Dostoevsky said, “Men reject their prophets and slay them, but they love their martyrs and honour those whom they have slain.”
But there are always those who will respond. In our proclamation there will be receivers and there will be rejecters. But we will not know who is who without making the message known. For those who reject the message, just as the Nazarenes did, they need to keep on reading the rest of which says that following the acceptable year of the Lord is a day of vengeance of our God, which is as yet, still future, so there is still time to repent. But if you won’t receive His favour you’ll receive His wrath instead.
Isaiah 61:2 NKJV
To proclaim the acceptable year of the Lord, And the day of vengeance of our God; To comfort all who mourn,
If you won’t receive His favour you’ll receive His wrath instead.
What was the problem with the Nazarenes? Jesus would not be accepted as anyone other than one they knew already and they would not receive the good news. But, Jesus, said, this is nothing new. With both Elijah and Elisha they were sent to those outside of the community. The point? The Nazarenes thought they were the chosen ones of God but God has a different perspective on it. The Nazarenes were their own community, there on a hilltop, above everyone else, in need of no one else and certainly not going to help anyone else. They were isolated and insular but the message that Jesus brings means that we are not called to be inward looking but outward.
After this event Jesus moved His base of operations to Capernaum after somehow walking through the angry mob like a man with an invisible cloak on or being such an ordinary man they did not even see Him pass through. This must have been a very sad time for Jesus for His own people whom He had known a long time rejected Him even to the point of wanting to murder Him. They did not realise that God incarnate, God in flesh had visited them and they missed their opportunity.
We might be cosy right now but I certainly do not want to leave you feeling that way just as Jesus knew exactly what He was doing when He spoke. He knew they would be angry and would offend them. Will you be offended now by these words?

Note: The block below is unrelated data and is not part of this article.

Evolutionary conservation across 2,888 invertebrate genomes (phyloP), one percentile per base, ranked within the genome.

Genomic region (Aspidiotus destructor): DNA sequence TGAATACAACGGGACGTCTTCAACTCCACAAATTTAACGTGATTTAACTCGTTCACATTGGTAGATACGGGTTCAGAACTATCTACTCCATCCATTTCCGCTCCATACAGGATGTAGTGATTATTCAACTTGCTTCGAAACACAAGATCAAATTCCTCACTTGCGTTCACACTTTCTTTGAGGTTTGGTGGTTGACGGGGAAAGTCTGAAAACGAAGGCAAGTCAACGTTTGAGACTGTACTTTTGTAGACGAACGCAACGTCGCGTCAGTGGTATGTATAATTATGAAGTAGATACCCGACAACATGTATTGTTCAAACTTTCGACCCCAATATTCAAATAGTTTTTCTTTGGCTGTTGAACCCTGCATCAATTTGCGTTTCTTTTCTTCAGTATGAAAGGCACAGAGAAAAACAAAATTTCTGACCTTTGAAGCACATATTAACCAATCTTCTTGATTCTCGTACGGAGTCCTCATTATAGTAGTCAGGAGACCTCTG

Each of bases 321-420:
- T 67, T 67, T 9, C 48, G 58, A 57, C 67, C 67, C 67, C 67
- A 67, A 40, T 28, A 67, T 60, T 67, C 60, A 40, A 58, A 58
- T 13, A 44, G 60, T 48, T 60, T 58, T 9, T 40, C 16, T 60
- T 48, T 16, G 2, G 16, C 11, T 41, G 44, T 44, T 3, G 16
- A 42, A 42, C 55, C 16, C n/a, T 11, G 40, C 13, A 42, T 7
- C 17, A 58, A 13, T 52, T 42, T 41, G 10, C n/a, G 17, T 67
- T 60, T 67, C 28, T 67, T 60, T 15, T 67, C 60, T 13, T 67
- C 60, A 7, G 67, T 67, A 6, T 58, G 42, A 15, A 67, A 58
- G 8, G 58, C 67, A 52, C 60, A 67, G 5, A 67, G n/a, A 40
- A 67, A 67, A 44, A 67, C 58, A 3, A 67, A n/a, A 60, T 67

Larson, B., & Ogilvie, L. J. (1983). Luke (Vol. 26, p. 92). Nashville, TN: Thomas Nelson Inc.But we will not know who is who without making the message known. After this event Jesus moved His base of operations to Capernaum.
The call of the Church is to do what Jesus would do if He were walking our streets today. The call of the Church is to reach out to all who are poor, oppressed, down-trodden, sick, blind, and to those in prison and declare that God’s favour is not just for us for them too. The call of the Church is to reach out to young people whose values we abhor and to show that they are valuable to God. The call of the Church is to reach out to those young women who have two children by two different fathers and are pregnant again. The call of the Church is to say to those who are depressed, to those who would take their own lives, to those who plaster themselves with make-up that they are fearfully and wonderfully made in the image of God. The call of the Church is to all people no matter what our opinion is of them and their opinion of us. The call of the Church is to....now you fill in the blanks for the call of the Church is the call upon you. The call of the Church means that you are anointed by His Spirit to do the things Jesus did and because of your obedience many will come to faith in Him.
As we read through the Gospel of Luke we find that Jesus does indeed fulfil all the things He came to do. Now we are His hands and feet.
[I’m going to play a video of a drama sketch. It is in an American Church and a little excitable but I really want us to get the gist of the message being put over. Some of the words are not entirely clear but I hope the sense of it will come home and have a lasting effect upon our attitudes and prayers and actions.]

Bibliography

Barry, J. D., Mangum, D., Brown, D. R., Heiser, M. S., Custis, M., Ritzema, E., … Bomar, D. (2012, 2016). Faithlife Study Bible. Bellingham, WA: Lexham Press.
Beitzel, B. J., & Lyle, K. A. (Eds.). (2016). Lexham Geographic Commentary on the Gospels. Bellingham, WA: Lexham Press.
Bovon, F., & Koester, H. (2002). : a commentary on the Gospel of . Minneapolis, MN: Fortress Press.
Elwell, W. A. (1995). Evangelical Commentary on the Bible (Vol. 3). Grand Rapids, MI: Baker Book House.
Freedman, D. N., Herion, G. A., Graf, D. F., Pleins, J. D., & Beck, A. B. (Eds.). (1992). In The Anchor Yale Bible Dictionary. New York: Doubleday.
Hughes, R. K. (1998). Luke: that you may know the truth. Wheaton, IL: Crossway Books.
Larson, B., & Ogilvie, L. J. (1983). Luke (Vol. 26). Nashville, TN: Thomas Nelson Inc.
Robertson, A. T. (2009). A Harmony of the Gospels. Bellingham, WA: Logos Bible Software.
Scofield, C. I. (Ed.). (1917). The Scofield Reference Bible: The Holy Bible Containing the Old and New Testaments. New York; London; Toronto; Melbourne; Bombay: Oxford University Press.
Trites, A. A., William J. Larkin. (2006). Cornerstone biblical commentary, Vol 12: The Gospel of Luke and Acts. Carol Stream, IL: Tyndale House Publishers.
Wiersbe, W. W. (1996). The Bible exposition commentary. Wheaton, IL: Victor Books.
Exported from Logos Bible Software, 12:11 19 August 2017.